Tootsie Roll Industries Inc., Used with permission
“How many licks does it take to get to the Tootsie Roll center of a Tootsie Pop? *Crunch* The world may never know.”
—Tootsie Pop commercial
Why do owls seem so intelligent? In 1970, Mr. Owl became the face of Tootsie Pops when he announced that it took three licks and a crunch to get to the center of a tootsie pop. The commercial has aired in 60-, 30- and 15-second versions, the longest involving a boy asking several animals before reaching Mr. Owl. Students at various universities have used human and mechanical tongues to come up with a count, but the results have varied wildly. It seems the world will never know.
"Now obviously, this situation calls for an expert."
The wise old owl sometimes gets it wrong in A.A. Milne’s Winnie-the-Pooh books. In fact, he often gets it wrong, starting with the spelling of his own name as “Wol.” In stark contrast to the wise old owls of literature and myth, Owl is less like a scholar and more like an uncle blustering at your Thanksgiving table, getting half his stories wrong. In the Hundred Acre Wood, however, wisdom is often found in bears with fluff for brains, and it’s always considered smart to consult a bird.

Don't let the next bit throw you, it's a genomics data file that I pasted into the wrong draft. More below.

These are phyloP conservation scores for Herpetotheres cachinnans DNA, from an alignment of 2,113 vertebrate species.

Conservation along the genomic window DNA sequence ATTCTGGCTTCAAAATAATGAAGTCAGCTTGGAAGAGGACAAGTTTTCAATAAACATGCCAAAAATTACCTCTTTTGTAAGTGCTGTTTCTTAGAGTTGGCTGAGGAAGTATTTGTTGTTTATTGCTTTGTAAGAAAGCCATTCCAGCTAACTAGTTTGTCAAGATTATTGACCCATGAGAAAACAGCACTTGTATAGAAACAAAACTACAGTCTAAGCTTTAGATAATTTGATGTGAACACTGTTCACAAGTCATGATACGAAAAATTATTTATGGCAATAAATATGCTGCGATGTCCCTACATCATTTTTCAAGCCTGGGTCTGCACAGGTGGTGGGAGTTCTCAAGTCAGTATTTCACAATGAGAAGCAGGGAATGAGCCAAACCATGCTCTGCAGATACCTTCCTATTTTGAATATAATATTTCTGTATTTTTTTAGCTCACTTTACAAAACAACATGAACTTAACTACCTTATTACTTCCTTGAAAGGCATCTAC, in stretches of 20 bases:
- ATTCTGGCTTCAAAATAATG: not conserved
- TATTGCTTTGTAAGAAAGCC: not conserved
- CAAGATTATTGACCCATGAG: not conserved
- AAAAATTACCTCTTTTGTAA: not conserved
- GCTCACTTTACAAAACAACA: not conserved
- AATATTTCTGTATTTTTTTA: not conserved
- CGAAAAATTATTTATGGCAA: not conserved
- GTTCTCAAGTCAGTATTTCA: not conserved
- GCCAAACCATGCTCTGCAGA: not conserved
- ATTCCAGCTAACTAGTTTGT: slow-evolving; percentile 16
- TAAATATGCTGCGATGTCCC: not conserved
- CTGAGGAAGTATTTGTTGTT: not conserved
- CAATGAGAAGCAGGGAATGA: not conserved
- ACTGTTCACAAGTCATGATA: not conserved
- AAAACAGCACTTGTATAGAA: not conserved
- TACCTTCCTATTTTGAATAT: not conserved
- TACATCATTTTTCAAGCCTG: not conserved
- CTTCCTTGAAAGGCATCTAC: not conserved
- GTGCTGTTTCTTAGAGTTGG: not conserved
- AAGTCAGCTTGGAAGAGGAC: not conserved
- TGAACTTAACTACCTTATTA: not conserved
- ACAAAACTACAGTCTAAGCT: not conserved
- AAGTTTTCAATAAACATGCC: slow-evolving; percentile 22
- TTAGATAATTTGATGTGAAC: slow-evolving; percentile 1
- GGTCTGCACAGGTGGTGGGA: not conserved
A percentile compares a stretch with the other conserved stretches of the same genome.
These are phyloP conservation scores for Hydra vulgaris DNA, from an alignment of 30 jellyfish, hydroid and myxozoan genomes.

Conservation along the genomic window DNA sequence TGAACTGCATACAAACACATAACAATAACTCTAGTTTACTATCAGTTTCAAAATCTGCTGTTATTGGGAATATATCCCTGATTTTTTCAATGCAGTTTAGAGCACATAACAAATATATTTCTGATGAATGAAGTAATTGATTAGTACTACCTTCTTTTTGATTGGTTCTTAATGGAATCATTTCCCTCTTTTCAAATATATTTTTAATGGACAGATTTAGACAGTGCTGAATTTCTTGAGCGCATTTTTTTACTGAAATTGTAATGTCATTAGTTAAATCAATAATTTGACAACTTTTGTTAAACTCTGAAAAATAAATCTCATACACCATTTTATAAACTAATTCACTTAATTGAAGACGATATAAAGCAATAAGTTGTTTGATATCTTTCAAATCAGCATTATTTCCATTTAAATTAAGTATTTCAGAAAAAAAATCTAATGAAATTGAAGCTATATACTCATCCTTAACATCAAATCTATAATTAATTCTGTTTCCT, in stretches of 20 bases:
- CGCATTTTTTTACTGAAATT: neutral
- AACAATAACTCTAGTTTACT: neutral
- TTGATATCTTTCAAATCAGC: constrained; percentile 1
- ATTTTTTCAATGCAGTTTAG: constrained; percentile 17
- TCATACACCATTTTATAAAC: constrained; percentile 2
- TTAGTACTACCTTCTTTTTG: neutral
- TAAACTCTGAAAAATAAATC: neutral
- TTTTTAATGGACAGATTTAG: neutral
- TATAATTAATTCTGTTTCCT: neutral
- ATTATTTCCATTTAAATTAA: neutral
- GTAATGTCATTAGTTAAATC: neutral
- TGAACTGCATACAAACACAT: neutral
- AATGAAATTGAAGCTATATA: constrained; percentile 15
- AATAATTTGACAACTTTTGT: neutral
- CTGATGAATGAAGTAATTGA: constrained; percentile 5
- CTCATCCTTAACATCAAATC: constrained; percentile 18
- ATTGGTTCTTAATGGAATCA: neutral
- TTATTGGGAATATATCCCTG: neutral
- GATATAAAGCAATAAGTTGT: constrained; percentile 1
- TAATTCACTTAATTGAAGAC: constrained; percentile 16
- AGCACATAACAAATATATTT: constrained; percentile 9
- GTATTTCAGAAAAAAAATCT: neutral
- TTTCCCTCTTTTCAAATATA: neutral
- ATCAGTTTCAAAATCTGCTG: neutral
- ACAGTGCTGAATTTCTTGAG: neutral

Courtesy Everett Collection
“Never refer to me as an item. I’m a bird.”
—Big Bird, Sesame Street
It’s hard to find anyone who hasn’t seen Big Bird teaching kids the letter and number of the day. This gangly yellow Muppet has starred on Sesame Street for more than 40 years. He loves birdseed milkshakes and his teddy bear, Radar. Despite occasional problems—his nest was destroyed by a hurricane about a decade ago and was rebuilt—Big Bird remains cheerful and kind, which is especially valuable when living so close to a Grouch.
"What’s the big idea?!"
Donald Duck isn’t always friendly, and he isn’t always honest. Goodness knows, he can’t control his temper. But maybe all that makes him a little more fun. He also has staying power. Donald has been around since 1934, and he still makes weekly appearances on Mickey Mouse Clubhouse to usher in a whole new generation of duck fans. What’s not to like? He’s the only duck in history to rock a sailor suit, and he’s maintained a lengthy relationship with Daisy, who is clearly out of his league.